As roads are recut into Kilauea’s 2018 lava flow field, many have been surprised at how hot the lava remains under the surface, even though it is solidified.
Why is it still so hot?
The short and simple answer is that lava insulates itself very well.
Since last writing about this topic in a Feb. 28 “Volcano Watch” article, we now have more accurate calculations of lava thickness, cooling times and the relative proportions of the internal molten core to the exterior solid crust for Kilauea’s 2018 lava flow field.
Previous work by Hawaiian Volcano Observatory scientists published in 1994 measured the cooling rate of pahoehoe lava at Kalapana. They found the upper crust of a basalt lava flow grows thicker as a function of the square root of time. In other words, the lava flow crust grows more slowly with time.
Therefore, thicker lava flows will take longer to become completely solid.
Lava erupts from Kilauea at a temperature of 1,150 degrees Celsius (2,100 degrees Fahrenheit). In 1917, Thomas Jaggar published results from the then-active Halema‘uma‘u lava lake that indicated basalt can remain molten at temperatures as low as 750-850 degrees C (1,380-1,560 degrees F).
For the calculations here, crust is considered solid when it is below 850 degrees C (1,560 degrees F) and crust is viscoelastic (semi-solid or malleable) at 850-1,070 degrees C (1,560-1,950 degrees F).
Additional insight comes from previous HVO studies of active lava lakes in Kilauea Iki, Makaopuhi and ‘Alae craters. By drilling into the cooled upper crusts of lava lakes within these craters, scientists documented that solidification takes decades — specifically the 44-m (140-ft)-thick 1959 Kilauea Iki lava lake, which took about 35 years to fully solidify. Today, its core is still hotter than 540 degrees C (1,000 degrees F).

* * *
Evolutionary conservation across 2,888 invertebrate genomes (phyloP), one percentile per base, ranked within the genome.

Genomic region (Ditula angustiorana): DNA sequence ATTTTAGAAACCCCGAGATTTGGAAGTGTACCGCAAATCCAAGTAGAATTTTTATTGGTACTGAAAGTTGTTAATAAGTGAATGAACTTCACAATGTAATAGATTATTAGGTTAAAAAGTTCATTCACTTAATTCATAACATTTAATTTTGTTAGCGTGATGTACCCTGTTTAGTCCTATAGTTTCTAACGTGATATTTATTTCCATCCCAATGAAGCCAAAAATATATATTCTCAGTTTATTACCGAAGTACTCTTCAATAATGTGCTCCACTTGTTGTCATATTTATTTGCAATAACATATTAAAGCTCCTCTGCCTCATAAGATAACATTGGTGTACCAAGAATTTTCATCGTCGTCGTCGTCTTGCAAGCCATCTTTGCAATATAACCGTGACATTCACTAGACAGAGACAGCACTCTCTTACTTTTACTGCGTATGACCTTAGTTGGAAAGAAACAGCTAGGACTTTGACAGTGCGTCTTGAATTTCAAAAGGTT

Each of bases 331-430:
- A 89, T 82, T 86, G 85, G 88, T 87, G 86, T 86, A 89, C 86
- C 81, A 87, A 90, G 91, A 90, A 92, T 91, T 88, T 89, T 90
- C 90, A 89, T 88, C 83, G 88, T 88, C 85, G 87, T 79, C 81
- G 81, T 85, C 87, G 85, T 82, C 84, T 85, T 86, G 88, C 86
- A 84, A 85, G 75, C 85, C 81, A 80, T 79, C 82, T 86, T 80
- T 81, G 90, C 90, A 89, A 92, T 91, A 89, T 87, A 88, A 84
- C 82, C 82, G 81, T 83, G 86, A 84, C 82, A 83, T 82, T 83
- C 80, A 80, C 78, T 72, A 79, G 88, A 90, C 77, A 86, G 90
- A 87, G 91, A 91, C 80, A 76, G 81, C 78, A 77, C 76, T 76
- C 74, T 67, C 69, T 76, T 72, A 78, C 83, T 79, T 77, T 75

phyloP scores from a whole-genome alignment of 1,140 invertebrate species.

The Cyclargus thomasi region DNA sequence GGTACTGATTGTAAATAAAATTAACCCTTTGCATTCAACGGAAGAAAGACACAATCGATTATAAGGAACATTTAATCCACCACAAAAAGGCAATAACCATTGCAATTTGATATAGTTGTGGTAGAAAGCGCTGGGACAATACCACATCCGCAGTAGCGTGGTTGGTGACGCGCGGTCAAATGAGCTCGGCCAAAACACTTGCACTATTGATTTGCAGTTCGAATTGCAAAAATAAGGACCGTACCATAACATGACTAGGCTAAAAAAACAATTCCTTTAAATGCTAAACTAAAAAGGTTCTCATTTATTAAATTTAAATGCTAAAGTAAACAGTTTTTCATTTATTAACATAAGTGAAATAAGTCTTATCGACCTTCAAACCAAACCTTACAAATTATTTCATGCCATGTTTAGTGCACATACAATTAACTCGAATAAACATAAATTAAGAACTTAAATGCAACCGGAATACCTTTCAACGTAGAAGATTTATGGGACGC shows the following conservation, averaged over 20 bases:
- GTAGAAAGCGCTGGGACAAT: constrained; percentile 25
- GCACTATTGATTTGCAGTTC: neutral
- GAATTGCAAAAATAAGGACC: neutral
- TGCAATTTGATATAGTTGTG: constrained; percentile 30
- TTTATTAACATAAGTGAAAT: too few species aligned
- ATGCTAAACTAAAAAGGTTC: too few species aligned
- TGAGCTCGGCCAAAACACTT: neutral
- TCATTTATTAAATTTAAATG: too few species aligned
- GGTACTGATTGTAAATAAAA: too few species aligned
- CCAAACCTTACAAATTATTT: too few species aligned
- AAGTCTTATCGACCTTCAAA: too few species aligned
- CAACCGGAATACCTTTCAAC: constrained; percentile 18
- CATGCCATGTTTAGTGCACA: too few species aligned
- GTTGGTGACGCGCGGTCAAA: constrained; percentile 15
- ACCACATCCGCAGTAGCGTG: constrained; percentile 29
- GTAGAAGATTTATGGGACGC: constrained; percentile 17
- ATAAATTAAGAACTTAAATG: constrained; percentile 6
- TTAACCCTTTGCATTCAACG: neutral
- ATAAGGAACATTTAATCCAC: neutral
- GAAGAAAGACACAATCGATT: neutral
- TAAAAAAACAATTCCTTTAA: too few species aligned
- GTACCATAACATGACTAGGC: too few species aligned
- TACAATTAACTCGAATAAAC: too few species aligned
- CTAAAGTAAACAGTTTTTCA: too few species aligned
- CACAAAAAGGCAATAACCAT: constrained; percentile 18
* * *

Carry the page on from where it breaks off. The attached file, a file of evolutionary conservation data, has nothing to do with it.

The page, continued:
Therefore, although the top surface of Kilauea’s 2018 lava flows are already solid and cool to the touch, just beneath the surface is still very hot.
Unmanned Aircraft System mapping in 2018 helped HVO create a lava flow thickness map. This map indicates that at the intersection known as “Four Corners” there is approximately 15 m (50 ft) of lava. Using this value and the equations from the 1994 study of the Kalapana lava flows, we can calculate how much of the 2018 flows have solidified.
During the 14 months since the end of the eruption last year, the upper 7.8 m (24 ft) and lower 5.5 m (18 ft) at “Four Corners” should already be solidified crust, and the middle 1.7 m (5.5 ft) should still be malleable.
It will take about three more years for the remaining 1.7 m (5.5 ft) of malleable lava over the “Four Corners” intersection to reach 850 degrees C (1,560 degrees F) and be completely solid.
When construction of new roads in the area expose hot temperatures just below the surface, the lava cooling profile is effectively reset. The newly-exposed surface will quickly lose heat, as if it were the original cooling surface.